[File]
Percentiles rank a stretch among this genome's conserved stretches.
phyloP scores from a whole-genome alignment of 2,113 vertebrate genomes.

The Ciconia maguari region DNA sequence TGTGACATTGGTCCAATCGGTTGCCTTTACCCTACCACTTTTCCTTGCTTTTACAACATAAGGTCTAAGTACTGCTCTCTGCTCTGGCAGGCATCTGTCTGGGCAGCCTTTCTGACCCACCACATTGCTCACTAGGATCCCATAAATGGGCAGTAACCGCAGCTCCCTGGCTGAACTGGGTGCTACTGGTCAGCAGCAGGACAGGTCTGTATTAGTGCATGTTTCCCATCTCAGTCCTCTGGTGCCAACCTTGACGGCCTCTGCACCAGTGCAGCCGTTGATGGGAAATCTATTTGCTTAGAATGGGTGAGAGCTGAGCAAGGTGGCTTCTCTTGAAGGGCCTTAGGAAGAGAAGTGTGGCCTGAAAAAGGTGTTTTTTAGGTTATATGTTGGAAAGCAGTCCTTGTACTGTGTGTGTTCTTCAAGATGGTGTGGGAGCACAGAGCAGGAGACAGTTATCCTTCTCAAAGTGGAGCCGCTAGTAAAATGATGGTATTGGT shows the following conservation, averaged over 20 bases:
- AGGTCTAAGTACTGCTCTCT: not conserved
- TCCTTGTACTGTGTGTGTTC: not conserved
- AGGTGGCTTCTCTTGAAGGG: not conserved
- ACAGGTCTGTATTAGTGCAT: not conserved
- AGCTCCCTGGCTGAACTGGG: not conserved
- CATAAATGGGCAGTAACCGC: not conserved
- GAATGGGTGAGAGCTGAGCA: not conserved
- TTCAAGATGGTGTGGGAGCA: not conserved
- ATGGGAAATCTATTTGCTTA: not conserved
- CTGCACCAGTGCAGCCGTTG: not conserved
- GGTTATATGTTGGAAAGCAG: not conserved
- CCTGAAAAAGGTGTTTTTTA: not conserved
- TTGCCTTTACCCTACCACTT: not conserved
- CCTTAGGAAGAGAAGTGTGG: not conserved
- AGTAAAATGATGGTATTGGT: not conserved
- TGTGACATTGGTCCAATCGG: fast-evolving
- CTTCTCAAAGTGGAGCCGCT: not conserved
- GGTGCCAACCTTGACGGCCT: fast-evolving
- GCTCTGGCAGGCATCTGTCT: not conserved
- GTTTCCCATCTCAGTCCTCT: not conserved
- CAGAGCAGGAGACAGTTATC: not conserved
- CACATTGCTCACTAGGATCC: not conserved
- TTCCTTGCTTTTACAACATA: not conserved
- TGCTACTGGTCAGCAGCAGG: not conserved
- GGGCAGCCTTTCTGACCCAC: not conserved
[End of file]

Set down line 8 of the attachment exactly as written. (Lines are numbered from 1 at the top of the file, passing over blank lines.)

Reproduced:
- AGCTCCCTGGCTGAACTGGG: not conserved